Bakish added his Hollywood studio will add another 15,000 hours of on-demand TV and film content to All Access on top of the 15,000 hours of content already on the streaming service. “We have a good position in the older segment with the current All Access product, but this really brings a lot of young audience to the table,” he insisted.

The strategy is, effectively, more is more: more content will bring more younger audiences, and reach their target goal of 25MM total subscribers across CBS All Access and the standalone Showtime streaming app by the end of 2022.

The Pluto TV twist with “Star Trek”

But then, as allyourscreens Rick Ellis reported, “Pluto TV launched a Star Trek-centric channel today that will air selected episodes from all of the “Star Trek” television shows, including several from the CBS All-Access original programs “Star Trek: Discovery” and “Picard”. This may be “the first time episodes of either ‘Star Trek: Discovery’ or ‘Picard’ have been available for streaming in the United States outside of CBSAA”

Star Trek has been a key driver of CBS All-Access’s success, to date. As I wrote in March:

…increasingly executives at CBS, DAZN, and Starz are openly discussing [pause] as a business metric against which they are managing their streaming businesses. CBS has added more Star Trek programming (Picard) because of data they had on pause, and Starz is planning up to five spin off series of its popular Power series.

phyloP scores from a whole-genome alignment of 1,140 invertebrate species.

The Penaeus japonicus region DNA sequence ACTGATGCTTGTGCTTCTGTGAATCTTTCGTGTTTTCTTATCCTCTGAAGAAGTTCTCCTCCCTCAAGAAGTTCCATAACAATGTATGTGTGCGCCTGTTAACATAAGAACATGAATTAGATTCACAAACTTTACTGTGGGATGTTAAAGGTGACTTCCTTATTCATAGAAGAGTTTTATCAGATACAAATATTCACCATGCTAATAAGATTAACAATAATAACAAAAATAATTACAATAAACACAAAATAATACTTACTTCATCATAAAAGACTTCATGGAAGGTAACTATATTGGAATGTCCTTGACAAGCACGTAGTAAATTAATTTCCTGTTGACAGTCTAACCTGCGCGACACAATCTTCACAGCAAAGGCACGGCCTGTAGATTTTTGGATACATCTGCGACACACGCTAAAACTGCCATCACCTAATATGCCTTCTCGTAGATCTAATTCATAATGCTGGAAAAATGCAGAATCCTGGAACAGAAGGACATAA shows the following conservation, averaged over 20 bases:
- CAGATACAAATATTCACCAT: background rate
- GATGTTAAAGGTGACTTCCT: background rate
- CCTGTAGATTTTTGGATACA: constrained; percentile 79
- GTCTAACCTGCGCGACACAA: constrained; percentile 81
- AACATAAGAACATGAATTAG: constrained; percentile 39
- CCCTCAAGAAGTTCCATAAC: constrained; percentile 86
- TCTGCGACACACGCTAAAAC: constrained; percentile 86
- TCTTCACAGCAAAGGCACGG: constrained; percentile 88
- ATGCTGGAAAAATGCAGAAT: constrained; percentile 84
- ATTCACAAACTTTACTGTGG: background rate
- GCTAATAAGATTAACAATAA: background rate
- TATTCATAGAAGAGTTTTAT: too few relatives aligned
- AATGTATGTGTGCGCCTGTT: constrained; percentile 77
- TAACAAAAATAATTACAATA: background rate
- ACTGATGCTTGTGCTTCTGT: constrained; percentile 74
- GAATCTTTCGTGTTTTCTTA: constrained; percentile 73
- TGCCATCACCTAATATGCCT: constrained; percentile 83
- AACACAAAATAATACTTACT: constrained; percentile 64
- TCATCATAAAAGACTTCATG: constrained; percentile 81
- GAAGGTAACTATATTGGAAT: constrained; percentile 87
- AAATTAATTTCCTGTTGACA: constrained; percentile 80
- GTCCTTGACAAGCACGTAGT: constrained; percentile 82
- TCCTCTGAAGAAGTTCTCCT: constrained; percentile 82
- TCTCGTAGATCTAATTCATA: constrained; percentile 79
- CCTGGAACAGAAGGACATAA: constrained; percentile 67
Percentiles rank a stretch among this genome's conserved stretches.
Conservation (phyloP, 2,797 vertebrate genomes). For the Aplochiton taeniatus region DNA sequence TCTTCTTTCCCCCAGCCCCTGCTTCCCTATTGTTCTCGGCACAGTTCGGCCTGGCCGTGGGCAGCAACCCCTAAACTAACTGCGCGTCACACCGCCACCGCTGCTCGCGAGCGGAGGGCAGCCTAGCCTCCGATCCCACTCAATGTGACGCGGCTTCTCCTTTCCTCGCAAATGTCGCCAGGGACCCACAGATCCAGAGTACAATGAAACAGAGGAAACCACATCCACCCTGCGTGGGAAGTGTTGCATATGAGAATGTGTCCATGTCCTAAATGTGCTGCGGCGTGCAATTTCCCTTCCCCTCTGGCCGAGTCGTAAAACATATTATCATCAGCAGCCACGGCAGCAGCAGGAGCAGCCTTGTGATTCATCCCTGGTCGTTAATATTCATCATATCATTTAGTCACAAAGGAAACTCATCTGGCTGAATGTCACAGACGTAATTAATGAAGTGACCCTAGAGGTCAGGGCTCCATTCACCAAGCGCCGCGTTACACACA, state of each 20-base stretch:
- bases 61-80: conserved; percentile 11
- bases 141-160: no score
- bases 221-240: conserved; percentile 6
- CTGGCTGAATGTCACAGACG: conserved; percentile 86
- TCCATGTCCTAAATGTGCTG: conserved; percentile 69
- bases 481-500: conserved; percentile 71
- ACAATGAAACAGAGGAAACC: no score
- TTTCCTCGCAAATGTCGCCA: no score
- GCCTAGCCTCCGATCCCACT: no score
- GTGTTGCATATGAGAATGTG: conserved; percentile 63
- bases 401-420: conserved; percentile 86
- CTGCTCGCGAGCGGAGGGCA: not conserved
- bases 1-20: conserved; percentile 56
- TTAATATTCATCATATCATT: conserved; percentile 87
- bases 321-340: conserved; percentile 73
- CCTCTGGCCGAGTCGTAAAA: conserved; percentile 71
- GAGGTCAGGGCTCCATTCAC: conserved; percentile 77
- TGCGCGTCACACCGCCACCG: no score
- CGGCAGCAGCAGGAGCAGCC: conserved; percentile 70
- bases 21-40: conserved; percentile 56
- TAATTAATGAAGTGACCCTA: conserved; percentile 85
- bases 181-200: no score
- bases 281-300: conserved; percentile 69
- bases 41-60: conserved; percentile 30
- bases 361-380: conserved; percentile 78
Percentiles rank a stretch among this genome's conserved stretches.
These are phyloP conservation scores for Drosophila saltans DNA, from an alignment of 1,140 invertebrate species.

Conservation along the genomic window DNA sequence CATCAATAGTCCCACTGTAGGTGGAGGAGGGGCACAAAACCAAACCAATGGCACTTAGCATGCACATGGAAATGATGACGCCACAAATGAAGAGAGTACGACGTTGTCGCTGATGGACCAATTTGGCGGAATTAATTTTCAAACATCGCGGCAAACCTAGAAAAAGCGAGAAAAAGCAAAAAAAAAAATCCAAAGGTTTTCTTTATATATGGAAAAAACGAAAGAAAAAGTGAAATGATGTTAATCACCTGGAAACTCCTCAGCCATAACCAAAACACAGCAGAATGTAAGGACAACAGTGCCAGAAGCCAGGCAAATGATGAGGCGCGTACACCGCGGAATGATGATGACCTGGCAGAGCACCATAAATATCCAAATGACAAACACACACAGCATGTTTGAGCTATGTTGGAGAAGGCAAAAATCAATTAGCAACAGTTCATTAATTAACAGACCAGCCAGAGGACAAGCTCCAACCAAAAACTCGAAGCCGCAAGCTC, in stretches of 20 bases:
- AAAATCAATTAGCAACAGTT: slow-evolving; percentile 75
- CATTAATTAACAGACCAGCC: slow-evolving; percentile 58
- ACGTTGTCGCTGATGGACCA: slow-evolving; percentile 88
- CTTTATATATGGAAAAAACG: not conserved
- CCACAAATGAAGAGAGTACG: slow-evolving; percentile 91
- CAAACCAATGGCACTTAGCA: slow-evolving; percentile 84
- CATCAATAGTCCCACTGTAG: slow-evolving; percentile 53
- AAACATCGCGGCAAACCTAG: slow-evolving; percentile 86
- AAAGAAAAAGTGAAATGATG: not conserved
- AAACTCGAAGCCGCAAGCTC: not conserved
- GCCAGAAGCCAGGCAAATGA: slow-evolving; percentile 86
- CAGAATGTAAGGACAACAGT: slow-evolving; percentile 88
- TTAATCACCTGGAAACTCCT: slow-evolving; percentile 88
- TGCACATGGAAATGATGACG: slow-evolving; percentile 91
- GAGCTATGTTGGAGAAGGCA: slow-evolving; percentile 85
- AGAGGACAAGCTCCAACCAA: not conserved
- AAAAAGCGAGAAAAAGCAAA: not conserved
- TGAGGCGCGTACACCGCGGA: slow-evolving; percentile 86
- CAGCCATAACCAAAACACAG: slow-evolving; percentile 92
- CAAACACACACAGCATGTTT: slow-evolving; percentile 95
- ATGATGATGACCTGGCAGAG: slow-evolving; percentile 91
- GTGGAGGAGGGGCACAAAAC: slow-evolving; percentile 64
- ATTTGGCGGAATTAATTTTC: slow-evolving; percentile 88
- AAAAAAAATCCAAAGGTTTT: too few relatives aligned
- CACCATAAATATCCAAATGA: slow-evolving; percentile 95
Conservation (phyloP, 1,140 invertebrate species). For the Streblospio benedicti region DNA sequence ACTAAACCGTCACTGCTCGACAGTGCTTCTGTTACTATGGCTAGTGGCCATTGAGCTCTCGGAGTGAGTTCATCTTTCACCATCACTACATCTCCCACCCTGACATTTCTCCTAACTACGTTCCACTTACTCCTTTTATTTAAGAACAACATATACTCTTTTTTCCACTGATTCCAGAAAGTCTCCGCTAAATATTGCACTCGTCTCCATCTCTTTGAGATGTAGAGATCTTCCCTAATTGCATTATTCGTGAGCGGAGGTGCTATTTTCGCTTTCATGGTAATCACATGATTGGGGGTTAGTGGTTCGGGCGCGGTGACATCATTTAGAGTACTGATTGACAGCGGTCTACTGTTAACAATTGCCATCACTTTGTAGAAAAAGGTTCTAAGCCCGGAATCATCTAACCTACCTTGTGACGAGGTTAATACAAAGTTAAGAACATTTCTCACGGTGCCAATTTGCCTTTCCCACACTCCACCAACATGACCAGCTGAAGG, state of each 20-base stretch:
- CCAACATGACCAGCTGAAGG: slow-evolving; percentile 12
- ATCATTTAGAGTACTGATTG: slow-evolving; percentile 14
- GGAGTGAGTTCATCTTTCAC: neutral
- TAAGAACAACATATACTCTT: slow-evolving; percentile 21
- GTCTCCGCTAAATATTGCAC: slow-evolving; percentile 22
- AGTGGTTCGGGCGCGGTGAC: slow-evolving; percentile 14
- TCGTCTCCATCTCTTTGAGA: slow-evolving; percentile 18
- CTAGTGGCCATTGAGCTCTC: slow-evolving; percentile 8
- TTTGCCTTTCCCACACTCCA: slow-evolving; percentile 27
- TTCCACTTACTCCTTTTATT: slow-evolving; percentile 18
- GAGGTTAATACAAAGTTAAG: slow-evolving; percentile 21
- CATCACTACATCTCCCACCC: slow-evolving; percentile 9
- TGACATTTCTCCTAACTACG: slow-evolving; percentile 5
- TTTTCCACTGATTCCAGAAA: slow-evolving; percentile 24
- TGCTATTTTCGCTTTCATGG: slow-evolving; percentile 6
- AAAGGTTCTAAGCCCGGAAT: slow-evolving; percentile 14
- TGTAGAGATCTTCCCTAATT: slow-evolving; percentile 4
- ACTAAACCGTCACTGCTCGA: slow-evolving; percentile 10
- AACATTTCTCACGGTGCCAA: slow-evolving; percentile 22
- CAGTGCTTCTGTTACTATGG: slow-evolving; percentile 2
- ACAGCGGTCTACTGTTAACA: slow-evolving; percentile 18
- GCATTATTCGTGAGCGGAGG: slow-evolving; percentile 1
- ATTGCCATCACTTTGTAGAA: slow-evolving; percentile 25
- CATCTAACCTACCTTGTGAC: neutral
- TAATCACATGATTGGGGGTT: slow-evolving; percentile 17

Pause is a key metric in DTC, it is increasingly a more important metric to streaming services than churn. I wrote about Churn v. Pause last December (free download), and here is how I distinguished the two metrics:

The business logic of “pause” in both instances is that user loyalty to content like Star Trek, or interest in additional content the service has invested in, means that users will “pause” for budget reasons, but not churn out and leave a service for good. This logic explains why at another service, Starz, its president and CEO Jeffrey Hirsch said in an interview with Decider that he’s looking to green-light as many as five spin-off shows of the hit series Power, which is in 11M households per episode”.

Meaning, “Star Trek” has been key to driving growth and retention in CBS All-Access’s business model. Adding “Star Trek” paywalled content to Pluto TV arguably compromises this model by giving target consumers one less reason to sign up for CBS All-Access, or users who have paused their accounts to return. Then again, Pluto TV is a linear experience, and clicking on a channel does not allow the viewer to watch an episode from the beginning.

“Star Trek” content on Pluto TV could lead to “strong” conversions of CBS All-Access subscribers.

[CBS All-Access] managed to gain a record number of new subscribers in the January-to-March quarter. Pluto, a leading ad-supported streaming platform acquired in early 2019, has been a driver of “strong conversions” of free trials to paid subscriptions, the CEO said.